The wall separating church and state has two sides: It prevents government from underwriting religion, but it also shields religion from government interference. A unanimous U.S. Supreme Court appropriately clarified this week that government cannot tell religious institutions how to hire or fire employees who serve a religious function. Now in Florida, voters should be wary of another attack on that wall and reject an effort to amend Florida's Constitution to allow taxpayer money to flow to religious groups.
Giving religion special protection was the intent of the U.S. Constitution's religion clauses. The Establishment Clause keeps government from meddling in religious affairs and forcing taxpayers to support a faith to which they don't subscribe. The Free Exercise Clause gives religious entities the freedom to shape their own faith. This includes the right to choose leaders without regard to antidiscrimination laws. Otherwise, for instance, the Catholic faith that bars women from the priesthood would be constrained from its mission.
This special status was acknowledged in Hosanna-Tabor Church vs. Equal Employment Opportunity Commission. The justices ruled unanimously that the Constitution requires a "ministerial exception" to antidiscrimination laws, giving religious institutions the ability to hire and fire without being second-guessed by government.
Cheryl Perich, a teacher at a Lutheran school, was fired after she pursued a disability discrimination claim based on narcolepsy. But in barring her claim, the justices said Perich was essentially a minister. She was a "called" teacher, not a "lay" teacher, and her duties included teaching religion and attending chapel with her students.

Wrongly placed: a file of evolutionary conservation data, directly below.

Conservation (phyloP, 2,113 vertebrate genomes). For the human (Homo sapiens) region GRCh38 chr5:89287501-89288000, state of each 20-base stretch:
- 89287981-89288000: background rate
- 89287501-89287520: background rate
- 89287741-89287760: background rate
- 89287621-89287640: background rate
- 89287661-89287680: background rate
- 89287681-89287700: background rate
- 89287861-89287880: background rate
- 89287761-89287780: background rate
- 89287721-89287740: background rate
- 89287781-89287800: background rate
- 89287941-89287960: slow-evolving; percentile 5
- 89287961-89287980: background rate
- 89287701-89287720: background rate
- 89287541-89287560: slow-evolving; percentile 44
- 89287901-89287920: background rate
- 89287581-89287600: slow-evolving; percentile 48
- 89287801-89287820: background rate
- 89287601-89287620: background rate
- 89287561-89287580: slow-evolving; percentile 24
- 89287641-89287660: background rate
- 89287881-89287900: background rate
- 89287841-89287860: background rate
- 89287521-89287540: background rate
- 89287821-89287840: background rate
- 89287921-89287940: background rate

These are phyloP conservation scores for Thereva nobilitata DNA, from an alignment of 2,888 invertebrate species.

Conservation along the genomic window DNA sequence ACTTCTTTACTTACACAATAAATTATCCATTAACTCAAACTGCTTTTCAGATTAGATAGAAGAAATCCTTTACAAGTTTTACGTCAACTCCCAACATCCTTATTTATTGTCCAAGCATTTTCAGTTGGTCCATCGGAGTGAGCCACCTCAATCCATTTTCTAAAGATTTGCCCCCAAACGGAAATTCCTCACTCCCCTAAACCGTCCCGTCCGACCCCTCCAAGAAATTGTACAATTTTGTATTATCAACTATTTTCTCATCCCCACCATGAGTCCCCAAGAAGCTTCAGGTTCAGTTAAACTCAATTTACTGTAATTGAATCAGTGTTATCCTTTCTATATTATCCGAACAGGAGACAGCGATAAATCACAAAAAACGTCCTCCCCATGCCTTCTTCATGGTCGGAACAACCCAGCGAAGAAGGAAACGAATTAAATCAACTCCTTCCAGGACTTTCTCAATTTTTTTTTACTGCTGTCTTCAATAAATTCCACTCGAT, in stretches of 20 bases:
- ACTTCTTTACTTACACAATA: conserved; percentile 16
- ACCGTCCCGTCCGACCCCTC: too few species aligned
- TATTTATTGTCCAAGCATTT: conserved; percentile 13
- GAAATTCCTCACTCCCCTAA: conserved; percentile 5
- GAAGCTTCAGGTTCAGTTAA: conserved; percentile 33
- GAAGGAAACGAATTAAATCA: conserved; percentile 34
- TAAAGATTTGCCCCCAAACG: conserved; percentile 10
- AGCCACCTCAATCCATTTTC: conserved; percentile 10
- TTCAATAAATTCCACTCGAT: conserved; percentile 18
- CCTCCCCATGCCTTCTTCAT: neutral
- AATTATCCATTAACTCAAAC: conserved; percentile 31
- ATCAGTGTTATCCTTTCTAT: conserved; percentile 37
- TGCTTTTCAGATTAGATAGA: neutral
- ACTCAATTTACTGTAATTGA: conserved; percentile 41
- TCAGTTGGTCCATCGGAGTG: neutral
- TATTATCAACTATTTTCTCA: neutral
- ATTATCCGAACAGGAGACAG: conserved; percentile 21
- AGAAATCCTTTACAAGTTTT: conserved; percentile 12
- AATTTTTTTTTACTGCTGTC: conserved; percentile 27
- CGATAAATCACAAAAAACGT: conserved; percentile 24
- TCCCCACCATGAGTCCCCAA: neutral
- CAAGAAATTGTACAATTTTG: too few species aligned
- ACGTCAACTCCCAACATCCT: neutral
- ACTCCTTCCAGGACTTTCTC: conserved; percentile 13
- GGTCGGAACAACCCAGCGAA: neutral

By giving religion a pass to hire and fire on a discriminatory basis, the court affirmed the legal separation between the religious and secular. Florida voters should keep this in mind come November.
A state constitutional amendment will likely be on the ballot that abrogates 125 years of strict church-state separation. The "Religious Freedom" amendment is an attempt to confuse voters into voting yes. After all, who could be against religious freedom? But the proposed amendment subverts religious freedom by requiring taxpayers to fund religious institutions they may not support. (The measure was taken off the ballot after a legal challenge, but a judge is expected to return it there soon.) The state Constitution says that no state funds will be used to "directly or indirectly" aid religious institutions. The amendment would strip that protection, preventing the state from denying funding because a group is a religious entity.
Some religious groups want it both ways. They demand the constitutional right to hire and fire their leaders without state interference. But when it comes to funding private school vouchers, for example, they want taxpayer money to flow into their religious schools.
History suggests that it is far better for religion and for taxpayers if clearer lines are maintained. Yes, religious groups should be left to choose ministers using any criteria they wish — even biased ones. But they shouldn't expect the government to support those decisions with the public's money.